That wall was a major part of my childhood. Of my love of sport. It helped me connect to where I lived, to the people who lived there and just what I wanted to do.

Sport was deeply entrenched in the place I grew up.

Not in terms of a formal team – though we had that and we also had Nottingham Forest doing well at the time – I mean as an outlet for kids to do shit.

Now I’m not sure if that is still the case.

We live in gentrified times.

Where noise is challenged with authority.

Where parks are placed on the outskirts of towns, not the centre,

Where sport is becoming more about the quest for fame rather than enjoyment.

It’s one of the biggest thrills of living in New Zealand.

It’s still an outdoor culture.

Otis has done more running around and visited more parks here than he ever did in the UK. Which has helped him meet more friends than he could ever have hoped to in his time here.

Given the year he had in lockdown, the impact on him has been huge.

And that’s why we should encourage sport to be played as much on the streets as in the parks and schools. Because sport adds to communities in ways that makes communities.

Let the wall be culture’s best inspiration and competitor.



The Birthdays Covid Took Away …
June 10, 2021, 8:00 am
Filed under: Attitude & Aptitude, Birthday, Jill, New Zealand, Otis, Paul

So I’m not here today.

Or tomorrow.

Or Monday.

Or Tuesday.

Or even Wednesday.

I know … I’ve been at Colenso 5 minutes, and I’m already taking some time off. But you see, it’s my birthday Saturday. Then Jill’s on Tuesday and Paul’s on Wednesday and I want to put in the energy into them that Covid took away.

My birthday last year was a weird one.

The good bit was that I got to be with my beloved family – and Paul and Shelly made a surprise visit [that I know absolutely won’t be happening this year] – and my old, wonderful team at R/GA got me a goat for a present [really!] … but it still was very different to what had been planned.

We were planning on all going to Spain.

Having a party by the sea.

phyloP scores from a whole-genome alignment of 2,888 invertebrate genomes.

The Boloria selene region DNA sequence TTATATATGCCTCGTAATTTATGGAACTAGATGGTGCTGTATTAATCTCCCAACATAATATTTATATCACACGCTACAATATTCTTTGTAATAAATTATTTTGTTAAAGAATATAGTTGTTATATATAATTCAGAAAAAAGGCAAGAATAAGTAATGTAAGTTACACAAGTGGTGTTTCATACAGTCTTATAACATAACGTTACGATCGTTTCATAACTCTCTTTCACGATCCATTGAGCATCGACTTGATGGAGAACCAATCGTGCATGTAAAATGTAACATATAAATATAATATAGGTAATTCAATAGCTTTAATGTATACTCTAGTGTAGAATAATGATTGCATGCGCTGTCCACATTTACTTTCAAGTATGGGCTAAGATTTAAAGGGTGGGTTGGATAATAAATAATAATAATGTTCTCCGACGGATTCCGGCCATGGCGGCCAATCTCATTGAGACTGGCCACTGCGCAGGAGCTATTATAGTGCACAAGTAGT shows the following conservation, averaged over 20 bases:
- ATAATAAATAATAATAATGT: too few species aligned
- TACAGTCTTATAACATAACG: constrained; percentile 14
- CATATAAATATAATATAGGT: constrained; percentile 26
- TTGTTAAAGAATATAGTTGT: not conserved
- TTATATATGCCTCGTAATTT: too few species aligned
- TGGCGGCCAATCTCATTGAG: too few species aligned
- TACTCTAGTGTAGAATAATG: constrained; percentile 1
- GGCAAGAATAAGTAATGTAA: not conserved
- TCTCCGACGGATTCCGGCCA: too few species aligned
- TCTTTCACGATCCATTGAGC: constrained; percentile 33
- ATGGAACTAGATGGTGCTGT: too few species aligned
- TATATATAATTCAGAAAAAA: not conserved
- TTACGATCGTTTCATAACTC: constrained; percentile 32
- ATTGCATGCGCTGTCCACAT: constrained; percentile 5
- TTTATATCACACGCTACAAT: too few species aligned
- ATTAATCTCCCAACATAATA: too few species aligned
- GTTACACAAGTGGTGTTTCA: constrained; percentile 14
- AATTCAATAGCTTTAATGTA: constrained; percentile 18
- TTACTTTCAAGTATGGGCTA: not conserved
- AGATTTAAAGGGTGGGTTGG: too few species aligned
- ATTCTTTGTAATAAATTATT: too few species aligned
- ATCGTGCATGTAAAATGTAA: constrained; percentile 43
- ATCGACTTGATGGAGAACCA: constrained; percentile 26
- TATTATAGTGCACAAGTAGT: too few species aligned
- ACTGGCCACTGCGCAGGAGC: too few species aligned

And while what I ended up having was lovely and special … it wasn’t in Spain or by the sea.

What also made my birthday reality even more different to the original plan was when I received an SMS from a couple of the senior management at work asking me to immediately deal with a pretty shitty situation.

Despite knowing I was on holiday and knowing it was my birthday, they still asked me to deal with something of their own making that – to make matters worse – could have been dealt with weeks earlier or days later.

But even that couldn’t ruin the day and given it’s been a year since that happened – and only good has occurred since then – I want to make sure this birthday is one where we celebrate it with all the attention, compassion and focus we wished for that original day.

Of course it won’t be exactly the same – especially as we’re now living in NZ whereas Paul is in the UK – but it is going to be one where we get to celebrate all being in a happier, healthier, more enjoyable and fulfilling place and as birthday presents go, that’s almost as good as getting a video from ‘the Hoff’.

So to me. My wonderful, brilliant, beautiful wife. And my best, best friend in the whole wide world. Happy, happy birthday.

Here’s to us and to you.

You make every moment and every birthday worthwhile.

I hope we will all be together again soon.

Love you all.